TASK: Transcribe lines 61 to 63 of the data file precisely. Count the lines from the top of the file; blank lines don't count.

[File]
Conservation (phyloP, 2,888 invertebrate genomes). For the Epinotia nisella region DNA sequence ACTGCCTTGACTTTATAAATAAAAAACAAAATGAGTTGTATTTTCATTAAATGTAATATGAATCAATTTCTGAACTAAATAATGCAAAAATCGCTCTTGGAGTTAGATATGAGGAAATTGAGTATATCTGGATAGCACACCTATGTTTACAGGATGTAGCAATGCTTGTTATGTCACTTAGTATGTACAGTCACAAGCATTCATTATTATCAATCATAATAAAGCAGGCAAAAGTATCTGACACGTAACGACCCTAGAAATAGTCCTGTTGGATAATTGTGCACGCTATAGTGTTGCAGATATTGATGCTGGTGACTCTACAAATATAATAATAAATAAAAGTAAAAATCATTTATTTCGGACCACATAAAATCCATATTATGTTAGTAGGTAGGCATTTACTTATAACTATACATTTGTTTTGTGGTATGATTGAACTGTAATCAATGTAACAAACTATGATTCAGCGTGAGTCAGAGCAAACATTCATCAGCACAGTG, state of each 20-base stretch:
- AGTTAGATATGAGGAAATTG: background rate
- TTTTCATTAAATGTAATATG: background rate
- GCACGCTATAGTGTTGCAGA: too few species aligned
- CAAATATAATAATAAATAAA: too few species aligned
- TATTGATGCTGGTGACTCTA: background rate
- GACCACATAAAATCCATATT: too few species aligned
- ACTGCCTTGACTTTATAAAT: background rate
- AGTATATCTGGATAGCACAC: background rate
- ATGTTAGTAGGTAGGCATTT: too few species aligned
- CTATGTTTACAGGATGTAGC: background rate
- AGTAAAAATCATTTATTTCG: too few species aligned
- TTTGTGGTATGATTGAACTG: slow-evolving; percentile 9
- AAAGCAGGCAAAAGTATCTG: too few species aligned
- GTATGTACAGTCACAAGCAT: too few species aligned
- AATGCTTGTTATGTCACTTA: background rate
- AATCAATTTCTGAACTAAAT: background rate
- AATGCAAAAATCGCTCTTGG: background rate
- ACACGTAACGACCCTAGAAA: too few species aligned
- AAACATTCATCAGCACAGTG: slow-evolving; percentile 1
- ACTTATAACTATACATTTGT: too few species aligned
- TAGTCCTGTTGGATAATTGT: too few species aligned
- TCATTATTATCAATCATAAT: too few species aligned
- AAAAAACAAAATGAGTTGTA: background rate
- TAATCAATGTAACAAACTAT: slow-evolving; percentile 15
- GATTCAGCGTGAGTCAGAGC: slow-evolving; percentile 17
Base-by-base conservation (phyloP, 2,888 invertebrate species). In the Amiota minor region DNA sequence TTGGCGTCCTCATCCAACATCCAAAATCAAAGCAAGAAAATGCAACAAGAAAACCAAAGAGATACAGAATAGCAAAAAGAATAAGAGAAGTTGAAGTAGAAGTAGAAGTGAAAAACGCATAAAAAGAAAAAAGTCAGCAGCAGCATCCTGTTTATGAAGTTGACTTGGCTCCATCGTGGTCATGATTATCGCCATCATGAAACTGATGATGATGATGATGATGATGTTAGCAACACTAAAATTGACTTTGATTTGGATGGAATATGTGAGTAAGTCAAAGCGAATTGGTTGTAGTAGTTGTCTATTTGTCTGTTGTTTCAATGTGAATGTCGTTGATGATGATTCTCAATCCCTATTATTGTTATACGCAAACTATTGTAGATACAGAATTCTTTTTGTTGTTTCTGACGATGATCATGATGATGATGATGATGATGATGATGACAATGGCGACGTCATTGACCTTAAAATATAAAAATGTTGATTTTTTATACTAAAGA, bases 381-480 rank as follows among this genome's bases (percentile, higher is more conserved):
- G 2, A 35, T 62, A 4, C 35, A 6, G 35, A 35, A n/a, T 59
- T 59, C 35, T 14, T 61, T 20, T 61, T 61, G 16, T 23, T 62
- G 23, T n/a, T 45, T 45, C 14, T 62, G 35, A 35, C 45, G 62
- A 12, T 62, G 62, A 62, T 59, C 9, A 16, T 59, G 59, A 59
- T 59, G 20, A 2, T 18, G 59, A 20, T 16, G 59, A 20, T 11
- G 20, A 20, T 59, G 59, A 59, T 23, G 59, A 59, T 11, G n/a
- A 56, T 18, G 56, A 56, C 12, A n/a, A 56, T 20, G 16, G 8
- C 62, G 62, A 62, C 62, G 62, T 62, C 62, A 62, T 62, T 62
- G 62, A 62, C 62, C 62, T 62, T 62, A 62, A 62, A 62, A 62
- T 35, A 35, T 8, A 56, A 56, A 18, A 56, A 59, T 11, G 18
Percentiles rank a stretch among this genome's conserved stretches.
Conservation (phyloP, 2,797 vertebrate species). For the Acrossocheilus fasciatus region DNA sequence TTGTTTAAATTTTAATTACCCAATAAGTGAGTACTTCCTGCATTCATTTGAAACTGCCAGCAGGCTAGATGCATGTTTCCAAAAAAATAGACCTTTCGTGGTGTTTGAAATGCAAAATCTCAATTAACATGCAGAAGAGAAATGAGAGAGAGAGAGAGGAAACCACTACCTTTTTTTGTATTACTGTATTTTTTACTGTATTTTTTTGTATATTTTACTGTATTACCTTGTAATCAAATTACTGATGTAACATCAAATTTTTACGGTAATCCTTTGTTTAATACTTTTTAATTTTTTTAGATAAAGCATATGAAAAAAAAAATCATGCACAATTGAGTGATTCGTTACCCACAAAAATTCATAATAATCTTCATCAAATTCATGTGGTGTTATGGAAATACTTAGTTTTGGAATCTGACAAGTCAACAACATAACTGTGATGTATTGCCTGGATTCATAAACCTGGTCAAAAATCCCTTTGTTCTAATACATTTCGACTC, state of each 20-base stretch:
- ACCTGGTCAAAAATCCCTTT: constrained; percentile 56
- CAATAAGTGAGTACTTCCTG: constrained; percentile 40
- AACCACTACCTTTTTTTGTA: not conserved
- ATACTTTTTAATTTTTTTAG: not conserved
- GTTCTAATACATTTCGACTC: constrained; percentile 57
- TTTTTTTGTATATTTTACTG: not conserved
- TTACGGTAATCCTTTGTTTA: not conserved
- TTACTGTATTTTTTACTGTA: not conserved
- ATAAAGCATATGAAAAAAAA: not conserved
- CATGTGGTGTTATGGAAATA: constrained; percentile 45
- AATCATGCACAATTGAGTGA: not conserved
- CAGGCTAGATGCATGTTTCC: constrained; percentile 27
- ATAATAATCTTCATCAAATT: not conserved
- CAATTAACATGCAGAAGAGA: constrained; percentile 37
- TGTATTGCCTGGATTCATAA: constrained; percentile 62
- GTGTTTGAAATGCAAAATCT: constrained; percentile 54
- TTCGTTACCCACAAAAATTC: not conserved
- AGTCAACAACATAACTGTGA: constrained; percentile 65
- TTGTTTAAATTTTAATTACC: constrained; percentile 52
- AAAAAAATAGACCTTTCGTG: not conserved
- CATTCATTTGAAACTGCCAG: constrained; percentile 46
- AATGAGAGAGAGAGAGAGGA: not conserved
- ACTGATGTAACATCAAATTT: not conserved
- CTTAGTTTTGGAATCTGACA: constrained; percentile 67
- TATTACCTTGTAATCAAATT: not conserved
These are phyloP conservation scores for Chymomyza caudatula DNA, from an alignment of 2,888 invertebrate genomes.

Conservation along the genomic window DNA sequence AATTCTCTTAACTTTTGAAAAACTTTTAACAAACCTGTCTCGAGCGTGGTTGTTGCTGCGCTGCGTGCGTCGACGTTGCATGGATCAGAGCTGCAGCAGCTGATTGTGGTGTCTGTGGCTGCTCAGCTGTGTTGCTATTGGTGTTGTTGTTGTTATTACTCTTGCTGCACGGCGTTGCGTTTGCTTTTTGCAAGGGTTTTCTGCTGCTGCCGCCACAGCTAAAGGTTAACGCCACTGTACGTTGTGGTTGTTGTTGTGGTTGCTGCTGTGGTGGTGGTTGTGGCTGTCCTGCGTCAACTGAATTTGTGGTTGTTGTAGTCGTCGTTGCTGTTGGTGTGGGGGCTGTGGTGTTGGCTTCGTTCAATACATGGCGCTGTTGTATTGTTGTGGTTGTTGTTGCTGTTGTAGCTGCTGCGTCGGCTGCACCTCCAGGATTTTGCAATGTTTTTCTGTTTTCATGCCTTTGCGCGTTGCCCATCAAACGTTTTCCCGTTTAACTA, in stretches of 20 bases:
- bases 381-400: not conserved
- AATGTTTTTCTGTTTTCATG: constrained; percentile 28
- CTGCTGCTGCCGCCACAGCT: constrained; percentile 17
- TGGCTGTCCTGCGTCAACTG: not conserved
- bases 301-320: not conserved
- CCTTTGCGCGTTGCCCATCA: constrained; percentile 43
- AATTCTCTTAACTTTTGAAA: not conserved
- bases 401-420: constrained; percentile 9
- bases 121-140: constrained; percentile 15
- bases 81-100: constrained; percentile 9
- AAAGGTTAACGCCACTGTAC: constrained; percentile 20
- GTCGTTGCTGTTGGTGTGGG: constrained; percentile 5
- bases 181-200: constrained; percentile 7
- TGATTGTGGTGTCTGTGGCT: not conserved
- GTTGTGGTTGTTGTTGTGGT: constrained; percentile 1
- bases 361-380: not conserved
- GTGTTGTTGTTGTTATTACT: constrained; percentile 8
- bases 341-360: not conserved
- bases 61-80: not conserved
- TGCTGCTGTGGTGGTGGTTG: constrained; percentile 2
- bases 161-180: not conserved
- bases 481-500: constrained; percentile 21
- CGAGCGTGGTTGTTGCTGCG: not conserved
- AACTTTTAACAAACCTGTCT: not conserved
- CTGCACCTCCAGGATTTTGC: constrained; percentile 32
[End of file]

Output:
- AATGAGAGAGAGAGAGAGGA: not conserved
- ACTGATGTAACATCAAATTT: not conserved
- CTTAGTTTTGGAATCTGACA: constrained; percentile 67